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Salvo Foti’s Vigna Di Milo: Etna authenticity and fire

by Claudio Celio

Volcanic sand held together by drystone walls. Low, bush-trained vines cultivated according to the norms and tenets of times immemorial. Manual production, loyalty to centuries-old winemaking traditions, respect for Etna’s terroir, environment and wine heritage. Salvo Foti’s world and its meaning can be summed up in these few snapshots.

The enologist and grape-grower’s I Vigneri venture goes beyond its strictly agricultural perspective, takes on a social significance: handing down an ancient winemaking wisdom that was in danger of extinction, preserved by a man who knows every vineyard and every plot of Etna land.

The latest among Salvo Foti’s many projects is a vineyard, half a hectare in size, at an altitude of 900 meters on Mount Etna’s eastern slope: Vigna di Milo. Here, Salvo has been growing ungrafted, bush-trained Carricante vines (that is, ungrafted onto American rootstock) for the past four years. He personally selected and propagated the vines in the course of many years’ vineyard management among the drystone walls that punctuate Mount Etna’s slopes.

Vigna di Milo soil is volcanic in origin, sandy with a substantial portion of “ripiddu,” i.e. lapilli and eruptive pumice from the volcano. Weather conditions resemble Trentino rather than Sicily: the high altitude makes for significant temperature variations, and this side of the volcano is a lot rainier than the Sicilian average, even in the Etna area itself.

It is therefore, in a way, logical that Vigna di Milo should resemble a northern wine rather than one from southern Italy. The alcohol content in itself (12.5% by vol.) sets this white apart from numerous southern examples. On top of which, the Carricante variety is mainly characterized by its acidity.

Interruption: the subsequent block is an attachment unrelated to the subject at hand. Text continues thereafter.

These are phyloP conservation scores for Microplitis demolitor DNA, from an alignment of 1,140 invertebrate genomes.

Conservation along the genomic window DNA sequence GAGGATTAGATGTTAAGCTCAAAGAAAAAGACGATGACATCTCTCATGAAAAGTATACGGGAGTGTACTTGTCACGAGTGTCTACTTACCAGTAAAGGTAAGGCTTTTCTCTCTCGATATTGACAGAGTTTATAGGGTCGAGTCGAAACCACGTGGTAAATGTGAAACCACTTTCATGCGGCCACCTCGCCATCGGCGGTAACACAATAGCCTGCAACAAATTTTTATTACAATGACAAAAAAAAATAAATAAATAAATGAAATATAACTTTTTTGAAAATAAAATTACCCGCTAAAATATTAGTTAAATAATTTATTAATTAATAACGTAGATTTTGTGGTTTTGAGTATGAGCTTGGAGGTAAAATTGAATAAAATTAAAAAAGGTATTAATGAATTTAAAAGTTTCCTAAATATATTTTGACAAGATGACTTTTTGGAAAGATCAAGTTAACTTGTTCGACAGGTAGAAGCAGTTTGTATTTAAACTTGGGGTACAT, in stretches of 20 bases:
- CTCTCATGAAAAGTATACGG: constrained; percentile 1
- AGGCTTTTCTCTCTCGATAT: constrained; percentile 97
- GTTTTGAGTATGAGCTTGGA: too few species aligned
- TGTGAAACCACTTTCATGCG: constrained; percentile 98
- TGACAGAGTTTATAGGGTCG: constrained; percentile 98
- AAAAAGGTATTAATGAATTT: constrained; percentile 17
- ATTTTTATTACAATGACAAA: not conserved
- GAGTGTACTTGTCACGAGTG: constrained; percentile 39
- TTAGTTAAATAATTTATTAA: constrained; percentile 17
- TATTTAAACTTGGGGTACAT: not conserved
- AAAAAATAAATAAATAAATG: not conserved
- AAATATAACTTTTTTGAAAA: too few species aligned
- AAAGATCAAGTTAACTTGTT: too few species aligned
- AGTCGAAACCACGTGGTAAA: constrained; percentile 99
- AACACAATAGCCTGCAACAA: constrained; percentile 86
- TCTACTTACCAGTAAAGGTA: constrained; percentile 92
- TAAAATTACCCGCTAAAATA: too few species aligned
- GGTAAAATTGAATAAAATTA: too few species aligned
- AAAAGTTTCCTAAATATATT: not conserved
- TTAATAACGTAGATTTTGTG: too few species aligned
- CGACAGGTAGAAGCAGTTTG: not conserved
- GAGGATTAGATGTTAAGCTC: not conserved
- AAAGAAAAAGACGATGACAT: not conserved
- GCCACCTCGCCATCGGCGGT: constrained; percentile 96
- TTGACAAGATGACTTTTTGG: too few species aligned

What is most striking, though, is the incredible aromatic complexity. This pure Carricante’s bouquet is strongly reminiscent of a northern Riesling: the crisp, focused web of hydrocarbons and flint is almost hypnotic in clarity. It literally jumps out of the glass, together with notes of incense and herbs, gradually giving way to depth, richness and great persistence on the palate. The latter is dominated by a near-primeval salinity that seems to have an enthralling, inexhaustible energy of its own.

“Carricante is a very particular and difficult variety,” says Salvo Foti. “Its qualities were already widely known in the past, though cultivation of the grape declined in time as it is not suited to high crop yields and alcohol content. It generally yields wines with high acidity and low alcohol that, on the other hand, have excellent aging potential.”

Vinification techniques are natural: indigenous yeasts and 1 year’s maturation in steel, then in large wooden barrels so as to absorb the elegance of the fine lees. Only 2,500 bottles were issued of the wine’s first vintage, 2014, which Salvo Foti deems very good. Keep an eye out for 2015 which, according to the grower, promises to be exceptional.


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